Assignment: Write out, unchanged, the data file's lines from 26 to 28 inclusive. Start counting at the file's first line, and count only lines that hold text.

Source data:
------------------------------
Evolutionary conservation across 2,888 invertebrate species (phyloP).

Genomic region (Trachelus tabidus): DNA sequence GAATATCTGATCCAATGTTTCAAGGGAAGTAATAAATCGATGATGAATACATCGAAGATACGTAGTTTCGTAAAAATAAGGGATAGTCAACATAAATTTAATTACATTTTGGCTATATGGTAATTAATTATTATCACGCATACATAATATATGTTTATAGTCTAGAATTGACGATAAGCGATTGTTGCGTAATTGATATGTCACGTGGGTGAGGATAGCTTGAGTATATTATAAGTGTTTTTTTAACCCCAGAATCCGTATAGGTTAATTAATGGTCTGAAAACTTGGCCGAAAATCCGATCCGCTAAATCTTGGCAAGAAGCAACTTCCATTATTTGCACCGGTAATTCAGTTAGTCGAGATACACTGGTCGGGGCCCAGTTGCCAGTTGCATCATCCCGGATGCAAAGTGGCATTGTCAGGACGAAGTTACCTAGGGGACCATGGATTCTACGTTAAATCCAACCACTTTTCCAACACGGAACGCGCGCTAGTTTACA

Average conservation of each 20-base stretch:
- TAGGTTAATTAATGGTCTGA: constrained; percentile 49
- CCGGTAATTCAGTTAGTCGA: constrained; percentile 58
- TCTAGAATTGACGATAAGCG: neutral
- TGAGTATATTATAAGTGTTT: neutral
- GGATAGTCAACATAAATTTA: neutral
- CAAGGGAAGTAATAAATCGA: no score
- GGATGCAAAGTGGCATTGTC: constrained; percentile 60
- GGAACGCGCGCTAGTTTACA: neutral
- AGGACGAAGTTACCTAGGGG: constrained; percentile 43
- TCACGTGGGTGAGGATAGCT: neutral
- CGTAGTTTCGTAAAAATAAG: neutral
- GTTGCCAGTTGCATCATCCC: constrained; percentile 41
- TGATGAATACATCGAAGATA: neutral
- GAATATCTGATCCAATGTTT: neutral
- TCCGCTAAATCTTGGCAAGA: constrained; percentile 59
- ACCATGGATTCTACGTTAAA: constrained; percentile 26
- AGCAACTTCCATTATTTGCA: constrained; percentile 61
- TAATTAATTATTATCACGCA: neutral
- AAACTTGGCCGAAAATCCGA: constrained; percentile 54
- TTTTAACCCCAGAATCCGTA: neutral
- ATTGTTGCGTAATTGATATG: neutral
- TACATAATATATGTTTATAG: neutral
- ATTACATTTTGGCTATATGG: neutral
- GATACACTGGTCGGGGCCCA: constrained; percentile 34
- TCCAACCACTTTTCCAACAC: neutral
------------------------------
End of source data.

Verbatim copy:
- ATTACATTTTGGCTATATGG: neutral
- GATACACTGGTCGGGGCCCA: constrained; percentile 34
- TCCAACCACTTTTCCAACAC: neutral